Also, the budget cycle is not finite; it is a never-ending process. A final budget is adopted, but many budget decisions are not followed through on or are changed throughout the year. Residents deserve to weigh in on new revenue and expenditure changes throughout the year, rather than the current narrow ways the public can participate during the official budget cycle.

 

What are the challenges you see in taking on budget fights? 

Debolina Banerjee, Climate Justice Policy Analyst at Puget Sound Sage in Seattle, WA: There are a number of challenges to winning budget campaigns that are truly equitable. First, community capacity can be a hurdle, since low-income, BIPOC communities and working families have a lot on their plates. There is also a steep learning curve to budget campaigns — we have been fighting the city on resource allocation and learning along the way. Furthermore, when there is a change in city leadership, there can also be a change in political will. And finally, when there is an existing dynamic where individual organizations want money for their individual priorities, it can be divisive. 

Liana Molina, Senior Campaign Director at the East Bay Alliance for a Sustainable Economy (EBASE), Oakland, CA: One challenge is to build strong alliances across sectors and organizations that can leverage political power to win and not be pitted against each other. The more we’re able to align and coordinate our work, the more capable we are of achieving concrete wins. This requires some capacity to convene and coordinate a broad-based coalition and implement a coalition process to forge agreements, build a platform, execute an advocacy strategy, build external pressure through public actions and media, with some research savvy to analyze the existing budget and budget proposals, identify revenues and expenses, and puzzle together how to balance things out. It also helps to have allies in elected leadership who share progressive values and are committed to working with the community to advance a people’s budget.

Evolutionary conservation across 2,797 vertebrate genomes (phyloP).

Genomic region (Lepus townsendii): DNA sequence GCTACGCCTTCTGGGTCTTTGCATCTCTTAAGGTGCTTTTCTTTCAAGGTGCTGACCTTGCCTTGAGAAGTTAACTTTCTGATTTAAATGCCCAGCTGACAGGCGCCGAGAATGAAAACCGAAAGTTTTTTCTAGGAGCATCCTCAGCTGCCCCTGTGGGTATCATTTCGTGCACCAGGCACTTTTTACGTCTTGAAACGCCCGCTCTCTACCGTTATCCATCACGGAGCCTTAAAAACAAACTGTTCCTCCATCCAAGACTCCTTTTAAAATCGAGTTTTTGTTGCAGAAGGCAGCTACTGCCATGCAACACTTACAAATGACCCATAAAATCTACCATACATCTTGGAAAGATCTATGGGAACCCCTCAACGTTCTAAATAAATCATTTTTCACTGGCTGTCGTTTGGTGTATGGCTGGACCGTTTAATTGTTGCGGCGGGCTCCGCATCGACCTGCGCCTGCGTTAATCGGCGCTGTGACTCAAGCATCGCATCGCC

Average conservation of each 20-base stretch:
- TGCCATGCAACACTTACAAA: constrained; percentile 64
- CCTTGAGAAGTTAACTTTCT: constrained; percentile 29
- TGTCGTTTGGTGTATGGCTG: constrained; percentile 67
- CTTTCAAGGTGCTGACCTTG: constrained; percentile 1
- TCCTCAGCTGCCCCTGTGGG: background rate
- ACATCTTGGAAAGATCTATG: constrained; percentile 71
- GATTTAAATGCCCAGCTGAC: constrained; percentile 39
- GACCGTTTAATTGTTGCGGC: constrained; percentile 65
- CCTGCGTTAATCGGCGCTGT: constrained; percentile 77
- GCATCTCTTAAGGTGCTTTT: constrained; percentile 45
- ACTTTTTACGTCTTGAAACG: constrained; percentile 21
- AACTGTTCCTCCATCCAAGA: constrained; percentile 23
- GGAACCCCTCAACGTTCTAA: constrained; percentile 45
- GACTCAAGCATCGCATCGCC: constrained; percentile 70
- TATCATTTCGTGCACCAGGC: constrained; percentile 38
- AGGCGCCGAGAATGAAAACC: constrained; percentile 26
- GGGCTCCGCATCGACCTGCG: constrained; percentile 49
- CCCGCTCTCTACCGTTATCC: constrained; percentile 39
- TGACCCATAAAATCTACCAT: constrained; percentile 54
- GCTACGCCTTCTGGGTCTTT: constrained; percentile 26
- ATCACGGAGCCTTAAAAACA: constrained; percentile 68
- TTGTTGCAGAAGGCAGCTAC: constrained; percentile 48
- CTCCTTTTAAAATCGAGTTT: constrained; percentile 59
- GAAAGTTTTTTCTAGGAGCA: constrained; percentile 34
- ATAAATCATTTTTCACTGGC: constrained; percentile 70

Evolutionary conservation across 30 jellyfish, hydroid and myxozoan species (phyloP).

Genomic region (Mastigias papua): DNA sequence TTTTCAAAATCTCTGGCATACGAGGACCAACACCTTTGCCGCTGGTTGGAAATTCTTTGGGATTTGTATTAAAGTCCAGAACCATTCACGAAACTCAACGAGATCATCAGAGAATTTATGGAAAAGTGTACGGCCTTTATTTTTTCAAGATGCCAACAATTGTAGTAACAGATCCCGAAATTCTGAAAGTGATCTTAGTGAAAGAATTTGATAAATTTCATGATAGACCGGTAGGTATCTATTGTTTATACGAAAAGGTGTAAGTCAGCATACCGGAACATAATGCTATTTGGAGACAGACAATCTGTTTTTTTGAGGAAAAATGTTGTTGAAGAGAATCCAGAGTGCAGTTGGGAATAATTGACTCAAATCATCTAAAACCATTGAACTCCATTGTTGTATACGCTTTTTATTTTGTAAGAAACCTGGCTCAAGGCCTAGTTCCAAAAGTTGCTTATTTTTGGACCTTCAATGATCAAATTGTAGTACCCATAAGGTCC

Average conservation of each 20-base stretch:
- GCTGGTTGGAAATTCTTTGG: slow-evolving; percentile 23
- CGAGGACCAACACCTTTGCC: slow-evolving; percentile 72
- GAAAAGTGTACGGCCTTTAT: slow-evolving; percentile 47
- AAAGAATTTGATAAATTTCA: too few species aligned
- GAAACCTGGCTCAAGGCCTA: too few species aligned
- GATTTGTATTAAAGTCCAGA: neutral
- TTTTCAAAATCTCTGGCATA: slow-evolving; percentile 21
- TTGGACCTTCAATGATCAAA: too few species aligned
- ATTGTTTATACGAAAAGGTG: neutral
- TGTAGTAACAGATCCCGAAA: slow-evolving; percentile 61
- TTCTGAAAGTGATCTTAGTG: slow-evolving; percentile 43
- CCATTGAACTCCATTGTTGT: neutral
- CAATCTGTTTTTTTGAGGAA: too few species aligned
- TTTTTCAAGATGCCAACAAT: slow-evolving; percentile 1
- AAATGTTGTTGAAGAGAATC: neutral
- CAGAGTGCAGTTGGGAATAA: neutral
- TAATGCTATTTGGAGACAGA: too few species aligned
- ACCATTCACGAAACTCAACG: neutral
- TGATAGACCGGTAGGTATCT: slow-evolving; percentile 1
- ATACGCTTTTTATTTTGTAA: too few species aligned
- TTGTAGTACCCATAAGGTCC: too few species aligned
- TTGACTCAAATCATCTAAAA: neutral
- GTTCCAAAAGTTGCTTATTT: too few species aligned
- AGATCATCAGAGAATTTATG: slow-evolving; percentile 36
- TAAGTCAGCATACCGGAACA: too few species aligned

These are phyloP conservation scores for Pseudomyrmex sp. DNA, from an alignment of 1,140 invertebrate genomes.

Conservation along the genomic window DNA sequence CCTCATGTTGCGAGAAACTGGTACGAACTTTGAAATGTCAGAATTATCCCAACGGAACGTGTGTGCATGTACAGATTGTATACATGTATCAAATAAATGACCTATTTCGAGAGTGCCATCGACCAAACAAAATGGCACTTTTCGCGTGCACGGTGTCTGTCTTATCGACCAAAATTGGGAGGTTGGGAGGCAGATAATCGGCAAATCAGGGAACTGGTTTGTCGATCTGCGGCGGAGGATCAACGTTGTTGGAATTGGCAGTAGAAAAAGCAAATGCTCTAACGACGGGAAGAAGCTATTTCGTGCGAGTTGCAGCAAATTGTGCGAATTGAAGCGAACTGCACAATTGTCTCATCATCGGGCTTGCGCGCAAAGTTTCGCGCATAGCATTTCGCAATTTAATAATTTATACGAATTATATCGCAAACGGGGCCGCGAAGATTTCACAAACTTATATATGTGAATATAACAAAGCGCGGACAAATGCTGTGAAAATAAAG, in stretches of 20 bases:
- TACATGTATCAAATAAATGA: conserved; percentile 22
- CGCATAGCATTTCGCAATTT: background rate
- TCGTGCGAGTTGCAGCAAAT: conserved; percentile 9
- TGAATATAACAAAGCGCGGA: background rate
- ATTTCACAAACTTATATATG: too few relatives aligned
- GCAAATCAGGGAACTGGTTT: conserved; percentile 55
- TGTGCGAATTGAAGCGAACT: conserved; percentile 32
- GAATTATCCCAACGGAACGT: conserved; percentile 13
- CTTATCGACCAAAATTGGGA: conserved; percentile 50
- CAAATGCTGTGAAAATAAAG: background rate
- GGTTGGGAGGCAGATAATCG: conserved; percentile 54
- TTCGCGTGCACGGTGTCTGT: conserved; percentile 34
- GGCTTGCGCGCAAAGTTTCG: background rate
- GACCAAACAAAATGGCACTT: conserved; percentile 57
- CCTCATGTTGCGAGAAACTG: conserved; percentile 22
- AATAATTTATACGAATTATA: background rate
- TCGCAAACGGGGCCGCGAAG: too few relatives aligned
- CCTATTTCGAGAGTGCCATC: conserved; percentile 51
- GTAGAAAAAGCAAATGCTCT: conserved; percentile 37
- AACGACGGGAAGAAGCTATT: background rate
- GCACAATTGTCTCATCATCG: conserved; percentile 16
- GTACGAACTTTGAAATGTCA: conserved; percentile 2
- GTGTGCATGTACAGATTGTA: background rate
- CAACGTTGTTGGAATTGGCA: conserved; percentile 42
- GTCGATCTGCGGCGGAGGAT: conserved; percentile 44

Another challenge is navigating the budget timeline. While much of the advocacy typically takes place in the final weeks of the process, the budget is largely shaped in the months before. Organizations and coalitions engaging in budget work should push to have their priorities as fleshed out as possible early in the process and begin advocacy while the budget is being written, rather than solely in last minute amendments. Community coalitions should strive to have agreement on their set of priorities at the onset of the budget process and should work to generate a specific list of budget line items as soon as possible.